SLOs encapsulate MTTR and CFR and serve similar functions:
- They start the same conversations. If some SLIs are degraded a team will investigate them and see what contributed to it. Contributing factors may include slow recovery times, more change failures than usual, or something else entirely.
- SLOs incentivise the outcome we want. By using SLOs as the metric teams optimise for service reliability and incident response. By using CFR as a measure the change failure rate may be reduced at the cost of other failures.
SLOs and SLIs were introduced in Google’s Site Reliability Engineering (2016). Since then these metrics have become industry standard and there’s a general understanding of them. Discussion around SLOs and system availability is curiously absent in Accelerate however in the State of DevOps Report 2018 (published at the end of the same year Accelerate was published) they add a fifth metric, Availability, which describe SLOs:
This year, we captured an additional measure of software performance important to organizations: availability. At a high level, availability represents an ability for technology teams and organizations to make and keep promises and assertions about the software product or service they are operating. Notably, availability is about ensuring a product or service is also available to and can be accessed by your end users. Our measure of availability also captures how well teams define their availability targets and learn from any outages, making sure their feedback loops are complete.
Analysis showed the availability measures are significantly correlated with software delivery performance profiles, and elite and high performers consistently reported superior availability, with elite performers being 3.55 times more likely to have strong availability practices.
Regardless of intent, implementing metrics on any process drives practices to achieve an outcome. Organisations must be clear on the outcome and the DevOps Capabilities needed to achieve these. Only then do metrics come in which reflect adoption or effectiveness of the outcome and capabilities desired.
An example of this is an organisation which is facing multi-day software deployments that are often plagued by quality issues. An outcome the organisation may want is for teams to be able to release whenever they want, and to reduce downtime to customers. The organisation identifies the key DevOps Capabilities which it needs to implement, for example Deployment Automation, Continuous Delivery, and Test Automation. Resources are provided to teams to learn and implement these capabilities. As teams adopt practices to progress toward these capabilities we would expect to see a reduction in Delivery Lead Time, and increase in Deployment Frequency, and an improvement in SLO availability.
My favourite part of Accelerate is the DevOps Capability Model. It visualises the value technical practices have on culture, wellbeing, and the work environment. This has evolved over the years and is shown below. An interactive version is available here.
Micro Macro Metrics
Accelerate is written for executives looking to build effective and efficient DevOps technology organisations. The DORA metrics, as discussed in the book, are treated at that macro/management level. Viewing metrics such as DLT and DF aggregated across organisational units is valuable and can quickly reveal areas of an organisation that need more investment. From my experience of working in an organisation that has adopted the metrics Accelerate misses the best part: when engineering teams and individual contributors engage directly with metrics.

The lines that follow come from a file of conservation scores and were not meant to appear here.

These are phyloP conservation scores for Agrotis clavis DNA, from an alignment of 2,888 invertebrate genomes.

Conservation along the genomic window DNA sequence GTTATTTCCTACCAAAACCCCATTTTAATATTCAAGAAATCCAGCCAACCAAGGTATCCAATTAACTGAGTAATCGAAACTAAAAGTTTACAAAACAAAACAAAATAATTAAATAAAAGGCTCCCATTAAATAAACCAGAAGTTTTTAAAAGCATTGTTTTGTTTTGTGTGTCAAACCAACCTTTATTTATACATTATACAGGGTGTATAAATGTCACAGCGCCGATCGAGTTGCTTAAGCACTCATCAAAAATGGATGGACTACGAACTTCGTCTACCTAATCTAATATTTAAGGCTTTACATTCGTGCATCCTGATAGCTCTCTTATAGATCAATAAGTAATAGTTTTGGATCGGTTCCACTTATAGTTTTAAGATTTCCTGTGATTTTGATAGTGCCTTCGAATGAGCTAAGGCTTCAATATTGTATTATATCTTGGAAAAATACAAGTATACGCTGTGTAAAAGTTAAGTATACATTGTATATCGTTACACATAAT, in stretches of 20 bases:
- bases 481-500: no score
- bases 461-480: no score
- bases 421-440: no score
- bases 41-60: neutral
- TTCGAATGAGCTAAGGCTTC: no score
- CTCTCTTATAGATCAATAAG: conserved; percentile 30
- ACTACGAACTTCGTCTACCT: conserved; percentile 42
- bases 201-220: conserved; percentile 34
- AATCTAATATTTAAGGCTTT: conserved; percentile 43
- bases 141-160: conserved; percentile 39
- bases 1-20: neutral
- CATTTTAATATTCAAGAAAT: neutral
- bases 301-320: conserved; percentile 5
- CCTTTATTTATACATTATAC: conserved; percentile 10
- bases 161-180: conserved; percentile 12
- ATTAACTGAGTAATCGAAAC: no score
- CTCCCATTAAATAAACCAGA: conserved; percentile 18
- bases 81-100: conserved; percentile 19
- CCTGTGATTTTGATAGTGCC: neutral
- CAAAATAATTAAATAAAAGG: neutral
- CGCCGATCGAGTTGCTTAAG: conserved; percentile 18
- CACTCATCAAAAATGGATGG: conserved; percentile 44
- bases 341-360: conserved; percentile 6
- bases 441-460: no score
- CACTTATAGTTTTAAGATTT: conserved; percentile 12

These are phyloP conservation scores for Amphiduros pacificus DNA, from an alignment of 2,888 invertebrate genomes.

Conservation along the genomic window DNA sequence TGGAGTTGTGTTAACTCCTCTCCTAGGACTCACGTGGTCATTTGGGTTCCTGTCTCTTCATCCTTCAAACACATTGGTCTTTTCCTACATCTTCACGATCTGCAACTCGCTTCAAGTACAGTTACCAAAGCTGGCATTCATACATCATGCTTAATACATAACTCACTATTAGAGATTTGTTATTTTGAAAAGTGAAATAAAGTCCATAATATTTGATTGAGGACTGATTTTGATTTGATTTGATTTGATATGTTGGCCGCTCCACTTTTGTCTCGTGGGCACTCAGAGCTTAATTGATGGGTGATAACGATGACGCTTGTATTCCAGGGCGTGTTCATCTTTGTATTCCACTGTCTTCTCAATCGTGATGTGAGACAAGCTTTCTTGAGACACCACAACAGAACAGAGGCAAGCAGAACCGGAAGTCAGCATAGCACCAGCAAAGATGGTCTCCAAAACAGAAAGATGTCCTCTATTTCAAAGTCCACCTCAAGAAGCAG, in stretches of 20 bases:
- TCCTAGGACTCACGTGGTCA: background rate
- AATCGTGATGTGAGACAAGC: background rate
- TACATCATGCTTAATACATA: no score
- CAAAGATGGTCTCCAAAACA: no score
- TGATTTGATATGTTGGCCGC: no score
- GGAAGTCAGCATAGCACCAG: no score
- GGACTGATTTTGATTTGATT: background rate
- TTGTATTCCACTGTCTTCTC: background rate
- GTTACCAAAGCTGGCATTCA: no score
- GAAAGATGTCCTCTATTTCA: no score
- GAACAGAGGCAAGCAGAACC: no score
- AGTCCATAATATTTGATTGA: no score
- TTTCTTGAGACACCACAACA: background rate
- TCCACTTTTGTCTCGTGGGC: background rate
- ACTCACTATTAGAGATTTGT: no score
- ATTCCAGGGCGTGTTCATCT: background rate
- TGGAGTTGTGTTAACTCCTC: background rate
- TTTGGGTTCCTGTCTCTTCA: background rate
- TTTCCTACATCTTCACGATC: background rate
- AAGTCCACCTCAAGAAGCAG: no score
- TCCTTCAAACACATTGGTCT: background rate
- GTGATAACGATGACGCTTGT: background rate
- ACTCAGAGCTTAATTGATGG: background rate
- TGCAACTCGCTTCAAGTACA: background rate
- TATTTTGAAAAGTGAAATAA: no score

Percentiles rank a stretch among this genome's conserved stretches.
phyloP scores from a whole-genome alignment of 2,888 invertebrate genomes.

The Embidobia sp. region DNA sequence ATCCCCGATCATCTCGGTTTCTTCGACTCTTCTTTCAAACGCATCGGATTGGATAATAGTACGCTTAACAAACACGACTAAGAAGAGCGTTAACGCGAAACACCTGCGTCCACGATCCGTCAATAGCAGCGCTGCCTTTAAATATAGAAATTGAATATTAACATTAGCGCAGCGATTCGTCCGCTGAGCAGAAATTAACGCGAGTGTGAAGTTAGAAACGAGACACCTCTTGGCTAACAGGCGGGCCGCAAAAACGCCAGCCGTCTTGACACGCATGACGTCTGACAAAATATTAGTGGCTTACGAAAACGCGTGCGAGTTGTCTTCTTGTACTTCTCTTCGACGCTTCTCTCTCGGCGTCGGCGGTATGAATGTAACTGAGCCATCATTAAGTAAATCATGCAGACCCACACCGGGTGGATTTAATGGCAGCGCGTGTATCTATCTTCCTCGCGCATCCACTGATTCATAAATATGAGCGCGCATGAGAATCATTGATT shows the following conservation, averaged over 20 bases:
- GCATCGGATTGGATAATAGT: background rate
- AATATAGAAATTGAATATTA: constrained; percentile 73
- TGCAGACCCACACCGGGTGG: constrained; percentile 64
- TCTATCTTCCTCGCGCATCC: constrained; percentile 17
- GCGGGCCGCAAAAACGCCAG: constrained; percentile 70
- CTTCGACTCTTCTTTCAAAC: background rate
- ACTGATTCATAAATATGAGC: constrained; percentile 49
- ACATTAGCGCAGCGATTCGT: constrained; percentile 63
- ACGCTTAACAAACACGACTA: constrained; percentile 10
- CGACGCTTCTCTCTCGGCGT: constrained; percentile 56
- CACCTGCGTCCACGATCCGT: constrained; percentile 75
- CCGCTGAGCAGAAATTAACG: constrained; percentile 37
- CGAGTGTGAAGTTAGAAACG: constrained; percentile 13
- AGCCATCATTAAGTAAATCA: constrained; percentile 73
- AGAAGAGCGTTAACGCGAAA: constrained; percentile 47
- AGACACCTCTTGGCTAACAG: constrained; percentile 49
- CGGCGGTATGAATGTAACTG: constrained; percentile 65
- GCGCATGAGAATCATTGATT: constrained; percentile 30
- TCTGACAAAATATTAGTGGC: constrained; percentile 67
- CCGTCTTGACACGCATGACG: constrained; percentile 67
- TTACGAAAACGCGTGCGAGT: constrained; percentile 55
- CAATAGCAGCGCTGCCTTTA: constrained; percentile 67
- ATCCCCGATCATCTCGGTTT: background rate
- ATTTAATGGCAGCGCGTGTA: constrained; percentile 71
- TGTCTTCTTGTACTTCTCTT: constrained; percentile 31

Engineering teams are full of talented and highly driven people. With access to these metrics they can be the ones who drive improvement. They’re not so concerned about metrics aggregated at a portfolio level, rather they want to see metrics at the micro level of the software and products they develop. Engineering teams are experts in the systems they operate. If organisational outcomes are clear (eg. the ability to deploy on demand, improve availability to customers) then they can be the ones who propose improvements and DevOps Capabilities needed to achieve those outcomes. Because teams are experts in the systems they are tasked to improve, the proposed improvements are most likely highly targeted, effective, and realistic to implement.
The metrics, when observed at a micro-level by engineering teams, enables these experts of the systems to make and measure effective change that aligns with organisational outcomes. They start conversations and can be used as objective data to support investment proposals. This is bottom-up improvement, and is a key part of the generative culture which Accelerate describes.
The core message of Accelerate is still relevant: the software delivery capability of an organisation is a critical factor in outcomes such as availability of systems, happiness of employees, long term maintainability of systems, and ultimately the success of the organisation through ability to respond to changes in the market. The metrics used to measure software delivery capability have matured. Delivery Lead Time and Deployment Frequency give insight into software delivery practices, and SLOs have replaced Mean Time to Recovery and Change Failure Rate as a measure of reliability.
These metrics give insight into the health of the systems teams operate. For executive management the delivery metrics can be aggregated to an organisational portfolio level giving a macro-level view. For teams the metrics can be viewed at the component level. These metrics give teams direct feedback and provide reliable data that enables them to experiment in ways of working and technical practices.